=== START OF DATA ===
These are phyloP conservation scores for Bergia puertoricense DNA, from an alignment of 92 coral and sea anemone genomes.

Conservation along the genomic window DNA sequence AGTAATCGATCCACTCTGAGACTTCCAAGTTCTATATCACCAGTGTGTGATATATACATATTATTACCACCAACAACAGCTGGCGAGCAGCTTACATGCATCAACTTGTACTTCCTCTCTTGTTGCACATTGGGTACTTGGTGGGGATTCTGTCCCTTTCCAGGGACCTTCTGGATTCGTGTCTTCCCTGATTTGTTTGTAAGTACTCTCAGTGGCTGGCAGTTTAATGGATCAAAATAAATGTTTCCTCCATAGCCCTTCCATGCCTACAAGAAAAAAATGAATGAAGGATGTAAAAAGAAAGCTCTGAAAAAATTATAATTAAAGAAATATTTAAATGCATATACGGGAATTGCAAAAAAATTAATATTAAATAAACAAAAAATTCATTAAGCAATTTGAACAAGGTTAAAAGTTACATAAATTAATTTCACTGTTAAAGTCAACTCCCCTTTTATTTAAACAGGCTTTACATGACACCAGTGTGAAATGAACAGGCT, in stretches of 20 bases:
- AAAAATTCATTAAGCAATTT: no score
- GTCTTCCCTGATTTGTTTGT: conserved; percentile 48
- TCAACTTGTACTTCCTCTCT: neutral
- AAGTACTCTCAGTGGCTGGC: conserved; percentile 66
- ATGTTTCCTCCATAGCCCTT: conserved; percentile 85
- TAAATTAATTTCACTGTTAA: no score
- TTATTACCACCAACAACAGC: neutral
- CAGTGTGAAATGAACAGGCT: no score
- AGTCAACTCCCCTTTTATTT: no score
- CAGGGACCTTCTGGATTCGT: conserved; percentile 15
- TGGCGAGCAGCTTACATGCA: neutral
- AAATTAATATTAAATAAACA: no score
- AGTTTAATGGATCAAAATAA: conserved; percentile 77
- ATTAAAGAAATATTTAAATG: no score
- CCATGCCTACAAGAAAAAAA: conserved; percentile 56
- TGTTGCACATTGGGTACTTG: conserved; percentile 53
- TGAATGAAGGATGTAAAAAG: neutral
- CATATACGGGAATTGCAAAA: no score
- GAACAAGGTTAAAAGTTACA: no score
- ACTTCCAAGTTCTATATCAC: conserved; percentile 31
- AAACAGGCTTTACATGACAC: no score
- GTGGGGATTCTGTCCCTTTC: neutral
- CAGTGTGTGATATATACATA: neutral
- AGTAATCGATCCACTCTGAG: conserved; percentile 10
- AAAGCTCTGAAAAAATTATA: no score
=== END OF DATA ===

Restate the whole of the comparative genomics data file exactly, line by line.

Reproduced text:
These are phyloP conservation scores for Bergia puertoricense DNA, from an alignment of 92 coral and sea anemone genomes.

Conservation along the genomic window DNA sequence AGTAATCGATCCACTCTGAGACTTCCAAGTTCTATATCACCAGTGTGTGATATATACATATTATTACCACCAACAACAGCTGGCGAGCAGCTTACATGCATCAACTTGTACTTCCTCTCTTGTTGCACATTGGGTACTTGGTGGGGATTCTGTCCCTTTCCAGGGACCTTCTGGATTCGTGTCTTCCCTGATTTGTTTGTAAGTACTCTCAGTGGCTGGCAGTTTAATGGATCAAAATAAATGTTTCCTCCATAGCCCTTCCATGCCTACAAGAAAAAAATGAATGAAGGATGTAAAAAGAAAGCTCTGAAAAAATTATAATTAAAGAAATATTTAAATGCATATACGGGAATTGCAAAAAAATTAATATTAAATAAACAAAAAATTCATTAAGCAATTTGAACAAGGTTAAAAGTTACATAAATTAATTTCACTGTTAAAGTCAACTCCCCTTTTATTTAAACAGGCTTTACATGACACCAGTGTGAAATGAACAGGCT, in stretches of 20 bases:
- AAAAATTCATTAAGCAATTT: no score
- GTCTTCCCTGATTTGTTTGT: conserved; percentile 48
- TCAACTTGTACTTCCTCTCT: neutral
- AAGTACTCTCAGTGGCTGGC: conserved; percentile 66
- ATGTTTCCTCCATAGCCCTT: conserved; percentile 85
- TAAATTAATTTCACTGTTAA: no score
- TTATTACCACCAACAACAGC: neutral
- CAGTGTGAAATGAACAGGCT: no score
- AGTCAACTCCCCTTTTATTT: no score
- CAGGGACCTTCTGGATTCGT: conserved; percentile 15
- TGGCGAGCAGCTTACATGCA: neutral
- AAATTAATATTAAATAAACA: no score
- AGTTTAATGGATCAAAATAA: conserved; percentile 77
- ATTAAAGAAATATTTAAATG: no score
- CCATGCCTACAAGAAAAAAA: conserved; percentile 56
- TGTTGCACATTGGGTACTTG: conserved; percentile 53
- TGAATGAAGGATGTAAAAAG: neutral
- CATATACGGGAATTGCAAAA: no score
- GAACAAGGTTAAAAGTTACA: no score
- ACTTCCAAGTTCTATATCAC: conserved; percentile 31
- AAACAGGCTTTACATGACAC: no score
- GTGGGGATTCTGTCCCTTTC: neutral
- CAGTGTGTGATATATACATA: neutral
- AGTAATCGATCCACTCTGAG: conserved; percentile 10
- AAAGCTCTGAAAAAATTATA: no score